After the Cheltenham MP, Nigel Jones, was attacked by a constituent in his surgery, and his member of staff lost their life protecting him, a review was undertaken of the security of offices of MPs and their surgeries. The MP I worked for did not encourage people to come to our office and we were on the second floor, there was a well populated reception area of another organisation and people were welcomed there and not invited up, unless let into the building by some of the other, clueless, tenants of the building, so we could invite a member of the public into the foyer of the building, if we had to, and there were plenty of eyes looking at what was happening. That did not happen often.

Surgeries were different. People came, by appointment, and were alone with the MP and a member of staff. An essential requirement to make sure the MP could focus on the needs of the constituent, the member of staff could take notes, and that there was a witness and a written record in case any argument ensued about what happened afterwards. Initially these surgeries, in the case of the main local council area the MP represented, were stuck away in a room hidden at the back of the building. The room was small and it was only possible to organise it so the constituent came in and sat next to the door with the MP and member of staff facing them. If the constituent got agitated, upset, or, even worse, violent, there was no way past them. The MP and member of staff were stuck there. In a tiny room, out at the far distant edge of the building from the security or other member of staff. It must be OK we were told as that was what councillors did and previous MPs did. It must be OK, there was a telephone in the room. Yes, also behind the constituent. After what happened to Nigel Jones the office requested the council move the surgeries to somewhere they were overlooked, especially by their security staff and somewhere the MP could escape from easily. The council were not happy. It had always been fine for previous MPs and councillors, why change things now? The death of an MPs staff member and almost of the MP were not a strong enough argument. I know some of the members of the council would have been happy if a nutter had taken care of the MP, but that was not the reasoning of the body itself.

Fortunately we managed to get the local police onside and they recommended that a more publicly visible venue, overlooked by the council security be sought and it was. Security intervened in the case of an old man unhappy at losing what he thought had been left to him, someone known to the community and no threat, just prone to shouting when he got emotional and unhappy.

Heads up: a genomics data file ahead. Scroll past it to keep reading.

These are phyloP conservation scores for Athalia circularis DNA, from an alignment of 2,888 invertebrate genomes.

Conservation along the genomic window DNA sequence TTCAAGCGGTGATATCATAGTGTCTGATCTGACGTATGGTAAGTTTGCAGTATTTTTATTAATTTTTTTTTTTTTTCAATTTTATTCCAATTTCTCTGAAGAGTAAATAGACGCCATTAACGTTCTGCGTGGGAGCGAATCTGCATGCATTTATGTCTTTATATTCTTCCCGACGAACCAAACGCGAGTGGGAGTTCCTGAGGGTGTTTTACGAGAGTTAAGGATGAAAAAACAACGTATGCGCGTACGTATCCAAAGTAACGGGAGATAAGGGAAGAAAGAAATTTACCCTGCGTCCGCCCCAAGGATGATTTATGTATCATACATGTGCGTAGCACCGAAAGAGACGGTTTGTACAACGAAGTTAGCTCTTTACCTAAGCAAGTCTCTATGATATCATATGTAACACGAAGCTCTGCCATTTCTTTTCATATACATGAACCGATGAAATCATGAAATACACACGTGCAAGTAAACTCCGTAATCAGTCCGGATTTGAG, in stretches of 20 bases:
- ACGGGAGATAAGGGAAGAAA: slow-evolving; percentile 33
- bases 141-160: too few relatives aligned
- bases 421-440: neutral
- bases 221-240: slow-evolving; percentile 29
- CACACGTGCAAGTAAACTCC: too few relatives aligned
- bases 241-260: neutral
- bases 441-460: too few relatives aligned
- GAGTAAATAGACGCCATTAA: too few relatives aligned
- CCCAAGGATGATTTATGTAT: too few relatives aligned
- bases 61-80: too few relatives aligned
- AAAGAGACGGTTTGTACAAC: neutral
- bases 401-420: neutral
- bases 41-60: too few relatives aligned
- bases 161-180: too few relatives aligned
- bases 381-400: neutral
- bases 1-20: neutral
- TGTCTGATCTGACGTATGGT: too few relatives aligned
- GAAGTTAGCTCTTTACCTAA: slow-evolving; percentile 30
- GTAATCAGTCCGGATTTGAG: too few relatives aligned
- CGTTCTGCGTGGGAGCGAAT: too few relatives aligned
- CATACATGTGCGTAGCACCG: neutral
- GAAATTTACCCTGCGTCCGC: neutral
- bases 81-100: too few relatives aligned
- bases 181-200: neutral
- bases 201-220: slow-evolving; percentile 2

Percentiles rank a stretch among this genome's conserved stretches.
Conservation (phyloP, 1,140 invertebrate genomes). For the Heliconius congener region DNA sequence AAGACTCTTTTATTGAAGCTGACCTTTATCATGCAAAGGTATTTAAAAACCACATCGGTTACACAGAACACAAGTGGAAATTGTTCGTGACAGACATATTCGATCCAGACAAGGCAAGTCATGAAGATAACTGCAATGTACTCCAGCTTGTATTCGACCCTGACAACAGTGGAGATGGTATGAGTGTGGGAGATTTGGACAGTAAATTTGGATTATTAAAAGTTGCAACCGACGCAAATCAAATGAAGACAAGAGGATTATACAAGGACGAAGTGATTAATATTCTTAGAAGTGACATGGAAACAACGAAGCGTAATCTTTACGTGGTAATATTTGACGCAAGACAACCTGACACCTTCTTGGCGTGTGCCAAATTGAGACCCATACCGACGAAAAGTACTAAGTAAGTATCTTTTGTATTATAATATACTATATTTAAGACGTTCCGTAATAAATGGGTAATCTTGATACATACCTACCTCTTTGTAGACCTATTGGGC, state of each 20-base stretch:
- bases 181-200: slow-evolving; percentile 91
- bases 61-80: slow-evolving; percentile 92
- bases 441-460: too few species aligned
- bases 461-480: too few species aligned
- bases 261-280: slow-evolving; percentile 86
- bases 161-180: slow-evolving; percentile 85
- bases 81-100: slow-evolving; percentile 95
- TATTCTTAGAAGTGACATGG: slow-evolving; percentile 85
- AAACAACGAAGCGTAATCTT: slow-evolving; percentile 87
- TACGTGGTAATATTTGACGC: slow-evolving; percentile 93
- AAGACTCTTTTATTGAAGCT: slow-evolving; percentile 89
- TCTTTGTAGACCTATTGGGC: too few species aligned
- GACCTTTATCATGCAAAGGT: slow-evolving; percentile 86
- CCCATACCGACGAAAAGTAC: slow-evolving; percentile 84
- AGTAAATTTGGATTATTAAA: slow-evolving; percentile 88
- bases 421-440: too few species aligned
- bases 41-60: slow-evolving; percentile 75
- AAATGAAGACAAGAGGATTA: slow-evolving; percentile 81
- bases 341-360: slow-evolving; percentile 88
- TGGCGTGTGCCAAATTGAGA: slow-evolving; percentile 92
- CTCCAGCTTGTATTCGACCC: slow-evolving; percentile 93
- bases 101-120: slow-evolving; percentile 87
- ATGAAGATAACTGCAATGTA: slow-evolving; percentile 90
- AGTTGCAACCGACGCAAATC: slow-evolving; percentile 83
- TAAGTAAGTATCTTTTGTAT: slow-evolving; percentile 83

They were not to be seen, maybe checking the rest of the building, when a man came in to the surgery with two knives in his belt, complaining about a burger chain restaurant in a nearby town, that was crushing up beetles and putting them in his burgers to get him sexually excited. The man was listened to, an undertaking was given to look into his problem and he left. All the time the MP was nearest the door and I was between the man with two knives and her. I was glad he left happy as otherwise it was me between them.

First world problems in a developing country

31/05/2016

On the way home last night, despite purchasing a bottle of gin and a lime, I realised there 20160531_140226.jpgwas no tonic at home. No shop near me sells tonic, despite a frantic search, although the place I lived previously was more cosmopolitan and had it readily available. So, the gin remained unopened.

This morning then the dilemma. Could I justify going to the supermarket just to get tonic and a lemon? Heck yes. So I went to my local supermarket and, instead of a six pack of tonic at $2.80 I could get a slab at $8.90. Result. But, one step forward two steps back. No lemons for sale. Existential crisis, what to do? Lime it will have to be.

My other piece of shopping on the way home was a paintbrush. This is not because I have just developed a love of the fine-arts but because my chilli plant is flowering. I dot see many bees around the neighbourhood, despite there being more greenery than you would think in the centre of Phnom Penh. 20160531_141159.jpgSo, if I want chillis, which I most certainly do, then I am going to have to fertilise the plant myself, which has now been done to the two flowers showing so far. With more on the way it looks like I’m going to have to get more familiar with fertilising things than I previously thought I would.

Tuesday and Thursday I start work at 17:30 which kind of makes up for having to work five hours on Saturday morning. It allows me to get admin, studying, cleaning and other things done which do not then have to be done at the weekend. One thing I also have come to enjoy doing is 20160531_111914.jpggoing for a swim at the Olympic Pool in the Olympic Stadium. It was not built to host the Olympics but there was hope of getting the Asian Games in the 60’s which led to the construction of the stadium, pool etc. For $2 I usually get personal use of a 50 metre pool. This time I was not alone. A video was being shot, first the star lip-syncing then joined by a troupe of backing dancers. First with the diving board and pool as a backdrop, then through the fence. It entertained me as I made my way up and down to complete my 7 x 100 metres swim. On getting out I took the picture above of the ‘star’ does any reader know who it is?

“N.B. – Do not on any account attempt to write on both sides of the paper at once.”

03/12/2015

It’s now getting close to three months since I started working here in 20151202_105404.jpgPhnom Penh and my first term is drawing to a close. The school I work for works a four term year, ten week term, though the number of public holidays here means the ten week term often takes more than ten weeks to deliver. There is only one term with no public holidays, which is important when I only get paid the time I work.